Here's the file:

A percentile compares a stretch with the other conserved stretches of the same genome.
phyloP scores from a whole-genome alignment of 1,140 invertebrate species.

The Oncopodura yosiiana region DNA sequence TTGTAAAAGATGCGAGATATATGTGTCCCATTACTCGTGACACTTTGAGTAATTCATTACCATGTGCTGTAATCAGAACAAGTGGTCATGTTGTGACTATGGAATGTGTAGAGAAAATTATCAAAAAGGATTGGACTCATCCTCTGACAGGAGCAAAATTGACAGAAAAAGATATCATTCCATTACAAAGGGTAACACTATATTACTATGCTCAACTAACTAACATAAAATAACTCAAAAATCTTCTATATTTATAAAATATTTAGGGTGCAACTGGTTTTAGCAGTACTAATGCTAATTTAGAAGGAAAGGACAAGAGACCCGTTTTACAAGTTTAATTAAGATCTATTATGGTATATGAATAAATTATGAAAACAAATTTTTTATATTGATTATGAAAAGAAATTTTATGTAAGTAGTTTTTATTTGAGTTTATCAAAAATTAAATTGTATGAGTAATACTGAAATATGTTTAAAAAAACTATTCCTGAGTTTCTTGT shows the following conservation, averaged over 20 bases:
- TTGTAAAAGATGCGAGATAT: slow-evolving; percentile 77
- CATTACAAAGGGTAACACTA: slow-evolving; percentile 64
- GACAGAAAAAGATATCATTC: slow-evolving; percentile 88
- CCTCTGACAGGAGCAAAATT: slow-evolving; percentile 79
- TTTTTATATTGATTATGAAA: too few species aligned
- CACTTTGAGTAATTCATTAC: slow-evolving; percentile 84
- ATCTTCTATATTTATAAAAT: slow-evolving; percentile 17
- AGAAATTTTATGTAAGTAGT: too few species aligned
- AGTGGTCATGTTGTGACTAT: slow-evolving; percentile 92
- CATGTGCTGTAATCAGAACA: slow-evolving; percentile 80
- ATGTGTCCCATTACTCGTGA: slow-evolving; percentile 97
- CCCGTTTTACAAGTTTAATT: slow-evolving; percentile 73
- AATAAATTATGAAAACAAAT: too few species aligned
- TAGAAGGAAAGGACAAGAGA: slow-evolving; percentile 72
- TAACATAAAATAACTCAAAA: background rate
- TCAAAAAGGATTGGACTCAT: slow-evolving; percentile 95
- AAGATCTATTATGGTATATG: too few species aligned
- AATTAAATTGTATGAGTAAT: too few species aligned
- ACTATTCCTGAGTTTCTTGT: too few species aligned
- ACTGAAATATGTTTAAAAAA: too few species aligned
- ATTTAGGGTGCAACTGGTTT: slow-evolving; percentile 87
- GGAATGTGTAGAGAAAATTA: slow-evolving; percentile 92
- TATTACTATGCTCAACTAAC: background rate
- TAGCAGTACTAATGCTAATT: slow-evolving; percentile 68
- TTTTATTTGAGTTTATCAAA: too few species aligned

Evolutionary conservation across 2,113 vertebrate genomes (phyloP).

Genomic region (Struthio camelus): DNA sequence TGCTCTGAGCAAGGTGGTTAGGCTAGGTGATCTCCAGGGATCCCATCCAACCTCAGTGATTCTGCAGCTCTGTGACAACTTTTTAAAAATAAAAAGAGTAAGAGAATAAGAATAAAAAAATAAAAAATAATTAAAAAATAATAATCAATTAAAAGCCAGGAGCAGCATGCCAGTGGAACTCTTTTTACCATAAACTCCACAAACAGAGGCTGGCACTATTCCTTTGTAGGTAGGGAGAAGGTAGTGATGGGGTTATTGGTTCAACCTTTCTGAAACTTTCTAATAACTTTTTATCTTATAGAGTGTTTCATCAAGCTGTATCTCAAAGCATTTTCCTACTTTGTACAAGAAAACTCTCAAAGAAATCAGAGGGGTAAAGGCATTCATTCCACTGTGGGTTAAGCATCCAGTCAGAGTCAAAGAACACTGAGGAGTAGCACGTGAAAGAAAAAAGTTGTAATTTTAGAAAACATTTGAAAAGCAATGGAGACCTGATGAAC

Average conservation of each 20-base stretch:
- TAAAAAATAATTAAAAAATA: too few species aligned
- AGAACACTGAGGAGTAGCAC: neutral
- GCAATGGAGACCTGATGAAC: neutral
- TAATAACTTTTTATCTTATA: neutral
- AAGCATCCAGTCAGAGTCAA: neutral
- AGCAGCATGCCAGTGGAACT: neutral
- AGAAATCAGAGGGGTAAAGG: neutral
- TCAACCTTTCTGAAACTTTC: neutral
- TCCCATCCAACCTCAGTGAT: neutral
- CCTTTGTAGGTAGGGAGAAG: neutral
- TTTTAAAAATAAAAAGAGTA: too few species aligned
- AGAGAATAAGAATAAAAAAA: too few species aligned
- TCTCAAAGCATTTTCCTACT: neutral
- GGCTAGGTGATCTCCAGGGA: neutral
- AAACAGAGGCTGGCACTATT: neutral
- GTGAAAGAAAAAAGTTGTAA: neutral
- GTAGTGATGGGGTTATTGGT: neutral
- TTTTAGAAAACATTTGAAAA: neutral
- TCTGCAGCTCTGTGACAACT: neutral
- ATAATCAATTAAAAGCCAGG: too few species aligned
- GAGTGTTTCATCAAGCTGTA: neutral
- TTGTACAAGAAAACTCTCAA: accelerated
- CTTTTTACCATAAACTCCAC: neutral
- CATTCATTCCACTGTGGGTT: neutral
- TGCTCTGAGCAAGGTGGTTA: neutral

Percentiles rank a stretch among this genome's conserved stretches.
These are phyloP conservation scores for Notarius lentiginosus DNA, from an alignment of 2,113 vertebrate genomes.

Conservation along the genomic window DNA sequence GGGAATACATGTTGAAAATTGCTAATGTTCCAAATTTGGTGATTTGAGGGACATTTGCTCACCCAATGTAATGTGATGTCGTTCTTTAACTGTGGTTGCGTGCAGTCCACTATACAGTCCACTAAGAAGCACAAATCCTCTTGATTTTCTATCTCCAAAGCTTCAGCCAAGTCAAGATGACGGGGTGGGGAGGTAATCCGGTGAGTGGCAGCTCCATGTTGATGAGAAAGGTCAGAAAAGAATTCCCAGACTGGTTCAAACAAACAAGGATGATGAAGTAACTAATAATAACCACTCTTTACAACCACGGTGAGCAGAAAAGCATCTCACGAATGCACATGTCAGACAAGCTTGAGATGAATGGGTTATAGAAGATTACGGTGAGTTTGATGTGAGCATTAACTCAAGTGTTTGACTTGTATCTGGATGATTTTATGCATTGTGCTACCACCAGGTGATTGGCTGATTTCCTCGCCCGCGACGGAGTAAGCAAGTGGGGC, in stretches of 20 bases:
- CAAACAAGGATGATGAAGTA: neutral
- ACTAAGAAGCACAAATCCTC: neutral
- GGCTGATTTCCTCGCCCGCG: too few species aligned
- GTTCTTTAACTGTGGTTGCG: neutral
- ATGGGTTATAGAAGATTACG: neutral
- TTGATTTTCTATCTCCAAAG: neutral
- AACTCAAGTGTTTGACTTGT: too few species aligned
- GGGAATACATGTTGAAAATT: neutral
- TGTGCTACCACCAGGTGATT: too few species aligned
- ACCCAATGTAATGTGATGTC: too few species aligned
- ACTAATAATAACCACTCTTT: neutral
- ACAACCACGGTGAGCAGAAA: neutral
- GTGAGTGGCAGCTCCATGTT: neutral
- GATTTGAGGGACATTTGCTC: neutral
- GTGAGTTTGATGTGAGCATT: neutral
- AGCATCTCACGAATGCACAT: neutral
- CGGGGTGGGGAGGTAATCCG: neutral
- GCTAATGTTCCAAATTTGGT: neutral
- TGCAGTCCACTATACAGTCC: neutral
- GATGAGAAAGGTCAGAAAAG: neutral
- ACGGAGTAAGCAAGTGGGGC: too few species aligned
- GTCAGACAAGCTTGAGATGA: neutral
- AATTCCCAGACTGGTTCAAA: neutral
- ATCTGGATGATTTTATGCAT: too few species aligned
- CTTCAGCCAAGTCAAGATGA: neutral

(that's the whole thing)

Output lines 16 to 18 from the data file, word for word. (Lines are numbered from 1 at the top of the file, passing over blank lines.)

- AATAAATTATGAAAACAAAT: too few species aligned
- TAGAAGGAAAGGACAAGAGA: slow-evolving; percentile 72
- TAACATAAAATAACTCAAAA: background rate